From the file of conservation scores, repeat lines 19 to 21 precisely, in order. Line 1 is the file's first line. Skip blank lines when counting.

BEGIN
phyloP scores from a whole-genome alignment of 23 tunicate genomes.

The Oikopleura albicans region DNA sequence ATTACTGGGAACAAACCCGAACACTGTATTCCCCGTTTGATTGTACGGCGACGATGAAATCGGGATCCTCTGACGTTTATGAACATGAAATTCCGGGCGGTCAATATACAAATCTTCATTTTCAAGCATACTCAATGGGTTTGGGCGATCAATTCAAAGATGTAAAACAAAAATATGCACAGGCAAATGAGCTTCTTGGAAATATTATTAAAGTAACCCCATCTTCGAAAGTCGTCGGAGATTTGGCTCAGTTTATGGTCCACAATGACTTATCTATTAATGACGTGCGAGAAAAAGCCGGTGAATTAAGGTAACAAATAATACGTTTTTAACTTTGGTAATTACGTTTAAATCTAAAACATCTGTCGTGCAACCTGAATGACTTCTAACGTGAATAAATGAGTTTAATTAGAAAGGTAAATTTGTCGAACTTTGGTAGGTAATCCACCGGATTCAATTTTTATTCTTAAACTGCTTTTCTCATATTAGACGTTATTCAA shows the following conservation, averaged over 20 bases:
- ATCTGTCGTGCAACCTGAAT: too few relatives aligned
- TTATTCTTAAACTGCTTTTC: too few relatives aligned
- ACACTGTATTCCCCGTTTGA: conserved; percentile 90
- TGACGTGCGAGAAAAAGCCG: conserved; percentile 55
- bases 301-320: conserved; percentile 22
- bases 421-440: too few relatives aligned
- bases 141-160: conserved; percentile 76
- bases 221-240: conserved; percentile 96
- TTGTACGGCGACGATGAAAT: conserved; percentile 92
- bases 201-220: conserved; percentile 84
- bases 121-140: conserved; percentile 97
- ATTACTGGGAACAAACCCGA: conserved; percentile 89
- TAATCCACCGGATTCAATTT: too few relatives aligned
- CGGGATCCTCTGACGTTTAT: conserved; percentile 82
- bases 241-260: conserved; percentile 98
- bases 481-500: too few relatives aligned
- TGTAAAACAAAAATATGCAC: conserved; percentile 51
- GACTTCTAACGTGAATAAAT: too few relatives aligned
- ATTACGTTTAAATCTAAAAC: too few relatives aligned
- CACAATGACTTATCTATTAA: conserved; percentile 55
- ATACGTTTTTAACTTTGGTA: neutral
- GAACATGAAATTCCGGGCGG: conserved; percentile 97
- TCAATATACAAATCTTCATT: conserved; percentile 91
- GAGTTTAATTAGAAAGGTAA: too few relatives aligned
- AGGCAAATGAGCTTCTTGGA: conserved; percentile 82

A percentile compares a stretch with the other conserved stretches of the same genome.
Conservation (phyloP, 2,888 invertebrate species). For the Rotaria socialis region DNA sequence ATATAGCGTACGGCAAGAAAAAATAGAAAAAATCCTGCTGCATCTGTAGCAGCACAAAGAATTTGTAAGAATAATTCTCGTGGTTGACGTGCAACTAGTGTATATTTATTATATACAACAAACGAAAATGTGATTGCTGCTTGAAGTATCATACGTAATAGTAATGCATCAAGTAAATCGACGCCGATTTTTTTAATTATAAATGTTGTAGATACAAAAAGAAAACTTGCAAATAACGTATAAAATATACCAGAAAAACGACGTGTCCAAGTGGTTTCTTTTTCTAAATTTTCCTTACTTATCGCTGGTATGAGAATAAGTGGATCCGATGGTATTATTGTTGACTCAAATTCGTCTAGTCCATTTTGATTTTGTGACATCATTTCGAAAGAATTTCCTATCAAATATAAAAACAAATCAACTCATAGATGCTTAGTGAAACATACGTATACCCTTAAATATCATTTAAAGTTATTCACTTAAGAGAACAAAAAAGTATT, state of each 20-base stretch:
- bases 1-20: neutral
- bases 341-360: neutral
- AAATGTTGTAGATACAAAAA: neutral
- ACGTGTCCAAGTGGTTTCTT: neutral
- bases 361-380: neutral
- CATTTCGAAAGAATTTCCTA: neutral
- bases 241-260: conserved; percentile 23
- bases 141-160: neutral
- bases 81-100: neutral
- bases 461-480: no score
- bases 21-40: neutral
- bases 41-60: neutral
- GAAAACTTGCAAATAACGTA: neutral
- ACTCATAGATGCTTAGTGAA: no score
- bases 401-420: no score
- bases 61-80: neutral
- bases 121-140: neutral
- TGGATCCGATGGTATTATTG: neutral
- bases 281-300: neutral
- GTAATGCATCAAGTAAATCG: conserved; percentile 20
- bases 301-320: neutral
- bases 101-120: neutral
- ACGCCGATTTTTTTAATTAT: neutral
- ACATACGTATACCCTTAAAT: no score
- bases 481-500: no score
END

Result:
- TGTAAAACAAAAATATGCAC: conserved; percentile 51
- GACTTCTAACGTGAATAAAT: too few relatives aligned
- ATTACGTTTAAATCTAAAAC: too few relatives aligned